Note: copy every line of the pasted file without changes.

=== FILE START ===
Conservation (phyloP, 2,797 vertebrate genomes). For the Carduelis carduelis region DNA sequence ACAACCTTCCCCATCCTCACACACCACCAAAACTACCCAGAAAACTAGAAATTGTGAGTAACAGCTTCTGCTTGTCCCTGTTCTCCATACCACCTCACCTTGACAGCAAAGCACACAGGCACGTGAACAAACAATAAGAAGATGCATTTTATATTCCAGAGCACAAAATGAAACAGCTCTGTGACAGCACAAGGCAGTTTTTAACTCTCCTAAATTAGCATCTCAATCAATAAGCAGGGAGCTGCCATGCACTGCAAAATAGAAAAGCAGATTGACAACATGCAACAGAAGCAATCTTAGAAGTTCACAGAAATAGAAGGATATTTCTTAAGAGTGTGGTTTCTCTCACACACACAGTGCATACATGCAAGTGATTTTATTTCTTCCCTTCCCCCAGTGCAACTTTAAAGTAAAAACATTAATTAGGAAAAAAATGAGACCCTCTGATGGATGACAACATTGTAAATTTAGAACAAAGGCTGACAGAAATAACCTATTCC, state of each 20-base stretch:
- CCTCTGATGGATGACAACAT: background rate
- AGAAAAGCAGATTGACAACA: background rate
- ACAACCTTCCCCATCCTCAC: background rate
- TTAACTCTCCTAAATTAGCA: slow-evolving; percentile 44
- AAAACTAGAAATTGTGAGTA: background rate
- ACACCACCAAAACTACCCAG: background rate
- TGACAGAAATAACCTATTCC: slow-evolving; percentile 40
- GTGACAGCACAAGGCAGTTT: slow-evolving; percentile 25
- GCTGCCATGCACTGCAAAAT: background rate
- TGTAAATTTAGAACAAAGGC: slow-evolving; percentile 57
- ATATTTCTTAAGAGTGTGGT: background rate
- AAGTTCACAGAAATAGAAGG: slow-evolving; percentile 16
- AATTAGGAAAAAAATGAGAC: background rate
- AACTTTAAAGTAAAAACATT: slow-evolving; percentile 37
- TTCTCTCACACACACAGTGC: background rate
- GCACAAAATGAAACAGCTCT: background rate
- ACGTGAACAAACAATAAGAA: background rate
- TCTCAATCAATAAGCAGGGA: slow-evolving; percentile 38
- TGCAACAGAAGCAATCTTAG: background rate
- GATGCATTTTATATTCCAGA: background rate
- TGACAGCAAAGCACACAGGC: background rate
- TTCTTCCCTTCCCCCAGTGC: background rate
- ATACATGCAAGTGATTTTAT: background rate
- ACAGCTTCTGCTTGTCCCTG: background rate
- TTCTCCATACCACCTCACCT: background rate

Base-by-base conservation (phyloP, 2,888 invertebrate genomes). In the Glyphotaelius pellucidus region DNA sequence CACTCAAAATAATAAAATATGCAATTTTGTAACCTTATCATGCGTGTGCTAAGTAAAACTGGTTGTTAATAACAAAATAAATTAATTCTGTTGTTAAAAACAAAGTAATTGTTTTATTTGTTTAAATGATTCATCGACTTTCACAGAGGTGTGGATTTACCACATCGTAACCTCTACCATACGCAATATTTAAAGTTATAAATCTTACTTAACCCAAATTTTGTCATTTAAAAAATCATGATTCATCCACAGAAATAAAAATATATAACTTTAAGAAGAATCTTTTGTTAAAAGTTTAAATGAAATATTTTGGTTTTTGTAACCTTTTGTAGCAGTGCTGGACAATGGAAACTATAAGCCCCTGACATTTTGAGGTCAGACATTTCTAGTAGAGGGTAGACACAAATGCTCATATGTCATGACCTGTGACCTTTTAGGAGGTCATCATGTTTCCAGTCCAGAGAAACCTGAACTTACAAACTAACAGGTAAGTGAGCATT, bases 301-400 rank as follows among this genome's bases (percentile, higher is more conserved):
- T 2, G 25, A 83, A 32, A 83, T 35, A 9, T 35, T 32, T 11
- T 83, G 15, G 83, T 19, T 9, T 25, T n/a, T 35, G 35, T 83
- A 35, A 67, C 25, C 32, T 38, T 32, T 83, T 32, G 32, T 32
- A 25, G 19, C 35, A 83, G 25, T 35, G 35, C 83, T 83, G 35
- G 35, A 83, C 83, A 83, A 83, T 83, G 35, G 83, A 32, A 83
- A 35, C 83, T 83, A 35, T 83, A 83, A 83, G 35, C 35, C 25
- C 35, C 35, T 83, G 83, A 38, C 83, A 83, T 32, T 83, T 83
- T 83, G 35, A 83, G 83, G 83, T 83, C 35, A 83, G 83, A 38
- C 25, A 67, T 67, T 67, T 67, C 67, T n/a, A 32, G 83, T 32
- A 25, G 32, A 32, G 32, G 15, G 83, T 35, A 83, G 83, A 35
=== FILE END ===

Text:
Conservation (phyloP, 2,797 vertebrate genomes). For the Carduelis carduelis region DNA sequence ACAACCTTCCCCATCCTCACACACCACCAAAACTACCCAGAAAACTAGAAATTGTGAGTAACAGCTTCTGCTTGTCCCTGTTCTCCATACCACCTCACCTTGACAGCAAAGCACACAGGCACGTGAACAAACAATAAGAAGATGCATTTTATATTCCAGAGCACAAAATGAAACAGCTCTGTGACAGCACAAGGCAGTTTTTAACTCTCCTAAATTAGCATCTCAATCAATAAGCAGGGAGCTGCCATGCACTGCAAAATAGAAAAGCAGATTGACAACATGCAACAGAAGCAATCTTAGAAGTTCACAGAAATAGAAGGATATTTCTTAAGAGTGTGGTTTCTCTCACACACACAGTGCATACATGCAAGTGATTTTATTTCTTCCCTTCCCCCAGTGCAACTTTAAAGTAAAAACATTAATTAGGAAAAAAATGAGACCCTCTGATGGATGACAACATTGTAAATTTAGAACAAAGGCTGACAGAAATAACCTATTCC, state of each 20-base stretch:
- CCTCTGATGGATGACAACAT: background rate
- AGAAAAGCAGATTGACAACA: background rate
- ACAACCTTCCCCATCCTCAC: background rate
- TTAACTCTCCTAAATTAGCA: slow-evolving; percentile 44
- AAAACTAGAAATTGTGAGTA: background rate
- ACACCACCAAAACTACCCAG: background rate
- TGACAGAAATAACCTATTCC: slow-evolving; percentile 40
- GTGACAGCACAAGGCAGTTT: slow-evolving; percentile 25
- GCTGCCATGCACTGCAAAAT: background rate
- TGTAAATTTAGAACAAAGGC: slow-evolving; percentile 57
- ATATTTCTTAAGAGTGTGGT: background rate
- AAGTTCACAGAAATAGAAGG: slow-evolving; percentile 16
- AATTAGGAAAAAAATGAGAC: background rate
- AACTTTAAAGTAAAAACATT: slow-evolving; percentile 37
- TTCTCTCACACACACAGTGC: background rate
- GCACAAAATGAAACAGCTCT: background rate
- ACGTGAACAAACAATAAGAA: background rate
- TCTCAATCAATAAGCAGGGA: slow-evolving; percentile 38
- TGCAACAGAAGCAATCTTAG: background rate
- GATGCATTTTATATTCCAGA: background rate
- TGACAGCAAAGCACACAGGC: background rate
- TTCTTCCCTTCCCCCAGTGC: background rate
- ATACATGCAAGTGATTTTAT: background rate
- ACAGCTTCTGCTTGTCCCTG: background rate
- TTCTCCATACCACCTCACCT: background rate

Base-by-base conservation (phyloP, 2,888 invertebrate genomes). In the Glyphotaelius pellucidus region DNA sequence CACTCAAAATAATAAAATATGCAATTTTGTAACCTTATCATGCGTGTGCTAAGTAAAACTGGTTGTTAATAACAAAATAAATTAATTCTGTTGTTAAAAACAAAGTAATTGTTTTATTTGTTTAAATGATTCATCGACTTTCACAGAGGTGTGGATTTACCACATCGTAACCTCTACCATACGCAATATTTAAAGTTATAAATCTTACTTAACCCAAATTTTGTCATTTAAAAAATCATGATTCATCCACAGAAATAAAAATATATAACTTTAAGAAGAATCTTTTGTTAAAAGTTTAAATGAAATATTTTGGTTTTTGTAACCTTTTGTAGCAGTGCTGGACAATGGAAACTATAAGCCCCTGACATTTTGAGGTCAGACATTTCTAGTAGAGGGTAGACACAAATGCTCATATGTCATGACCTGTGACCTTTTAGGAGGTCATCATGTTTCCAGTCCAGAGAAACCTGAACTTACAAACTAACAGGTAAGTGAGCATT, bases 301-400 rank as follows among this genome's bases (percentile, higher is more conserved):
- T 2, G 25, A 83, A 32, A 83, T 35, A 9, T 35, T 32, T 11
- T 83, G 15, G 83, T 19, T 9, T 25, T n/a, T 35, G 35, T 83
- A 35, A 67, C 25, C 32, T 38, T 32, T 83, T 32, G 32, T 32
- A 25, G 19, C 35, A 83, G 25, T 35, G 35, C 83, T 83, G 35
- G 35, A 83, C 83, A 83, A 83, T 83, G 35, G 83, A 32, A 83
- A 35, C 83, T 83, A 35, T 83, A 83, A 83, G 35, C 35, C 25
- C 35, C 35, T 83, G 83, A 38, C 83, A 83, T 32, T 83, T 83
- T 83, G 35, A 83, G 83, G 83, T 83, C 35, A 83, G 83, A 38
- C 25, A 67, T 67, T 67, T 67, C 67, T n/a, A 32, G 83, T 32
- A 25, G 32, A 32, G 32, G 15, G 83, T 35, A 83, G 83, A 35